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In re Estate of Hasse

Illinois Appellate Court


February 28, 2002

IN RE ESTATE OF MARY T. HASSE, AN ALLEGED DISABLED PERSON
FRITZ HASSE, APPELLANT,
v.
ARBOR OF ITASCA, INC., APPELLEE.

Appeal from the Circuit Court of Du Page County. No. 99-P-546 Honorable Robert E. Byrne, Judge, Presiding.

The opinion of the court was delivered by: Justice O'malley

NOT FOR PUBLICATION

On May 28, 1999, Dewey Pierotti, the public guardian of Du Page County, filed a petition for appointment of a guardian for the person and estate of Mary T. Hasse (Mary) on the ground that she was disabled. On the same day, the court appointed a guardian ad litem for Mary and, pursuant to section 11a--4 of the Probate Act of 1975 (Act) (755 ILCS 5/11a--4 (West 1998)), appointed Dewey Pierotti as the temporary plenary guardian for the estate and person of Mary.

On June 2, 1999, Pierotti entered into a contract on Mary's behalf with Arbor of Itasca, Inc., Nursing Home (Arbor) whereby Mary would reside at and receive care from Arbor.

On June 8, 1999, the summons for the appointment of a guardian for a disabled person directed to Mary was returned with an indication that Mary had not been served and with a further notation that she had been discharged on June 2 from a hospital where she had been a patient. On June 14, 1999, Fritz Hasse (Fritz), Mary's husband, filed a petition in the same proceeding seeking his own appointment as guardian of the estate and person of Mary on the ground that she was disabled. Also on June 14, Fritz filed a motion seeking an order allowing him to visit Mary. The motion for visitation recited that Pierotti's petition for the appointment of a guardian for Mary had been filed without any notice to Fritz.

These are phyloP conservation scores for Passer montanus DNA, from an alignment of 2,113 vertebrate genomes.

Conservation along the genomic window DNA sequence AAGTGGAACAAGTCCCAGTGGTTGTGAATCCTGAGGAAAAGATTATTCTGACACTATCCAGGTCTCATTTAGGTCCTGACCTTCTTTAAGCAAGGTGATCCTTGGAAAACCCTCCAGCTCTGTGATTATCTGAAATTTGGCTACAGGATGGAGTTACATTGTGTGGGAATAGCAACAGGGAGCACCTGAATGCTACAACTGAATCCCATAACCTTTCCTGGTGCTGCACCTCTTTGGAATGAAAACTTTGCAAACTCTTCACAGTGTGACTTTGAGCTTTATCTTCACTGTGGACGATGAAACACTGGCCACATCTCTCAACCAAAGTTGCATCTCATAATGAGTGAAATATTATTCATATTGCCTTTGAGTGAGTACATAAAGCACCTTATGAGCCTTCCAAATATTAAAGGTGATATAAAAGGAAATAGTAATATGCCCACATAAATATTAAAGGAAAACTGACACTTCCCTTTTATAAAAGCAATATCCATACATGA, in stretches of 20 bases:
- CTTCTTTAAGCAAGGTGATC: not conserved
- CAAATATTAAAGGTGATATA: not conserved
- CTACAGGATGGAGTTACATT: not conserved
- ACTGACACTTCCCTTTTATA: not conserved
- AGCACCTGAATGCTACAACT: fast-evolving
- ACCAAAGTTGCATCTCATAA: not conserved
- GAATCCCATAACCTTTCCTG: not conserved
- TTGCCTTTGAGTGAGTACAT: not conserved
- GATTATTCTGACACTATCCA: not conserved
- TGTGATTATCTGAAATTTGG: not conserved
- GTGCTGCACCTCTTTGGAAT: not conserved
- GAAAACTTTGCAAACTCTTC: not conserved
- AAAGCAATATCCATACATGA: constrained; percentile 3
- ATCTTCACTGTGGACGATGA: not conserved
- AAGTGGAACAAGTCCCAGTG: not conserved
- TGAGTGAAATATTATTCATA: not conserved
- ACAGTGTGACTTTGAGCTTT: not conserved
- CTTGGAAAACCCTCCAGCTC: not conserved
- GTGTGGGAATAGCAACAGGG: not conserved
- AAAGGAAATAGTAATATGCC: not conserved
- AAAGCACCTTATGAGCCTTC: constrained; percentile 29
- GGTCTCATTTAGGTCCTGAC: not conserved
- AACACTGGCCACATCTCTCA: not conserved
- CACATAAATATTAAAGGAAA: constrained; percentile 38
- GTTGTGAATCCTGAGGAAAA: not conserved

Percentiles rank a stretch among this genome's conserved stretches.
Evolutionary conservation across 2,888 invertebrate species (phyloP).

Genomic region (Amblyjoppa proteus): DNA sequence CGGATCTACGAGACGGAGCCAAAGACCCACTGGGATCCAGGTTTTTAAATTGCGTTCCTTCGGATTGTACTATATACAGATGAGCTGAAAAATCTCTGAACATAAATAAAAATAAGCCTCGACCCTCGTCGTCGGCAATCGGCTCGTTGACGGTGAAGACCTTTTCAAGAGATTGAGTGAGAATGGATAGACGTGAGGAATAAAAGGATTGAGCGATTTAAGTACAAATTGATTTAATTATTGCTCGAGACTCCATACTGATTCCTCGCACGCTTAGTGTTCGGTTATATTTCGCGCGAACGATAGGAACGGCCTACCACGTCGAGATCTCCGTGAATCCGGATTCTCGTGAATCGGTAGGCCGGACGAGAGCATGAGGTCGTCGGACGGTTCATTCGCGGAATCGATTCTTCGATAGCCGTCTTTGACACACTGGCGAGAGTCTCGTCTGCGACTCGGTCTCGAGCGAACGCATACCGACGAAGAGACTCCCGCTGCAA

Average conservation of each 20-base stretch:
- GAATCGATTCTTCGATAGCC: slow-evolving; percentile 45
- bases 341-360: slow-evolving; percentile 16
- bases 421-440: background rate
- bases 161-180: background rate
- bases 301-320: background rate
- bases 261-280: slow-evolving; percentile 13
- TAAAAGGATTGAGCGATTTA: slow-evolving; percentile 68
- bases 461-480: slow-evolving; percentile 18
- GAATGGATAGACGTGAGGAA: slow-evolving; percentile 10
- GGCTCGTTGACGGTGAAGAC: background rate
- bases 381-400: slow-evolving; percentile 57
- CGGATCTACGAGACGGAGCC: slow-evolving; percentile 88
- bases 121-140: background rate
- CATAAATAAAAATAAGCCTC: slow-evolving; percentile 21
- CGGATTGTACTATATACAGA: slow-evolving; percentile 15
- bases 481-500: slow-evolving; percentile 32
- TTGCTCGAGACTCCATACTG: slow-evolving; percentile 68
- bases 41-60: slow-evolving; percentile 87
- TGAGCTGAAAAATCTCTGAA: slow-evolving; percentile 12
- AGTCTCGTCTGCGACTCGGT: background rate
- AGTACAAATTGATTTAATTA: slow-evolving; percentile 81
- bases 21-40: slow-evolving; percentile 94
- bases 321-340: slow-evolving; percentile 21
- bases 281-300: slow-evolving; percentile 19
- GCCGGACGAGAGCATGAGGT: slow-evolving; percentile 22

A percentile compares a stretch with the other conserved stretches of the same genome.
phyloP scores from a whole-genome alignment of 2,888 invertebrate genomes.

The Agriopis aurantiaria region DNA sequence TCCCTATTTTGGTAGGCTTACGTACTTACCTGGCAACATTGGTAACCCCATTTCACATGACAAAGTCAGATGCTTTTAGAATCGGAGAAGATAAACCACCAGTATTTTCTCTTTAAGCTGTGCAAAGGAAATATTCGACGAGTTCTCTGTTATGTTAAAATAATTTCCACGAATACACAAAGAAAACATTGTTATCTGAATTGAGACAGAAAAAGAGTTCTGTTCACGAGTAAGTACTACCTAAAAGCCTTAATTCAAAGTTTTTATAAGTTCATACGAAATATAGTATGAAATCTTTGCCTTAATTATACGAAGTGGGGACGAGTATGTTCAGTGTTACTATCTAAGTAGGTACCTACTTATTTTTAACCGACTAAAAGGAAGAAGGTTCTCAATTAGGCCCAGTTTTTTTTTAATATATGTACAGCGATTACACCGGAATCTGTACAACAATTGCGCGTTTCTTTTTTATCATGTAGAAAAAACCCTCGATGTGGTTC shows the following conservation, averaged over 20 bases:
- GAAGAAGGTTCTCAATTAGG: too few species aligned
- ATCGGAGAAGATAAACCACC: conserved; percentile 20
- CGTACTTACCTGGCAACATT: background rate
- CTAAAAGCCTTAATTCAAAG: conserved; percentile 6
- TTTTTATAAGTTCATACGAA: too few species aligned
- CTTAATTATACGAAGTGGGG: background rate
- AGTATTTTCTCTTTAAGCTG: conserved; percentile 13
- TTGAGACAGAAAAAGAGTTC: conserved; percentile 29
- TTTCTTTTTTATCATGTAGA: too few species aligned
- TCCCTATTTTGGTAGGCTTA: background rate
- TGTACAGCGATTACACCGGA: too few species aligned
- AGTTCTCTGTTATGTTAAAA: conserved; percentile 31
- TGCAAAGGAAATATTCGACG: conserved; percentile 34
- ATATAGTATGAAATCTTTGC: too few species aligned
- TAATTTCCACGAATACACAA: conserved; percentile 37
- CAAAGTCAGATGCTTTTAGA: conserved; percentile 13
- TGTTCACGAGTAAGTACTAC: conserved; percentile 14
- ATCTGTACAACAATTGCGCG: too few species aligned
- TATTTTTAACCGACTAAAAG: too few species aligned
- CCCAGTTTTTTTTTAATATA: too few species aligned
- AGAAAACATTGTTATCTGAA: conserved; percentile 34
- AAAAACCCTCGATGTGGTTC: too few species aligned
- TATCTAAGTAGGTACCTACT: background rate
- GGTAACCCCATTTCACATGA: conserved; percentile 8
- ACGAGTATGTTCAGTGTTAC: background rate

On July 1, 1999, the answer and report of the guardian ad litem was filed. The guardian ad litem reported that Mary was in need of guardianship and that family problems had put Mary's health at risk and further recommended that Pierotti continue to serve as the temporary guardian of the person and estate of Mary.

On July 1, 1999, the court appointed Pierotti the plenary guardian of the estate and person of Mary and also appointed Fritz the plenary guardian of the estate of Mary. Also on July 1 the court entered and approved the answer and report of the guardian ad litem.

On July 29, 1999, the court issued an order in response to the emergency motion of Fritz to transfer Mary from Arbor. The court had conducted an in camera interview with Mary and received evidence from Fritz and from Mary's daughter Cindy and heard arguments from counsel for Fritz. The court ordered Pierotti to effect the discharge of Mary from Arbor and to establish Mary's residence with her daughter Cindy.

On December 23, 1999, Pierotti filed a petition for the payment of Mary's expenses, including expenses for her stay at Arbor. On February 17, 2000, Fritz, as guardian of the estate, filed his response to the petition for the payment of Mary's expenses. His response asserted, inter alia, that neither he nor Mary, prior to her adjudication of disability, consented to her placement at Arbor or the medical care she received there. Fritz prayed that the petition for the payment of Mary's expenses be denied and that any person or entity having a claim against the estate be required to file a claim and furnish proof as to the necessity and value of the goods and services provided. On March 24, 2000, Arbor, the appellee, filed its appearance and its claim for $8,049.08 plus costs and attorney fees against Mary's estate.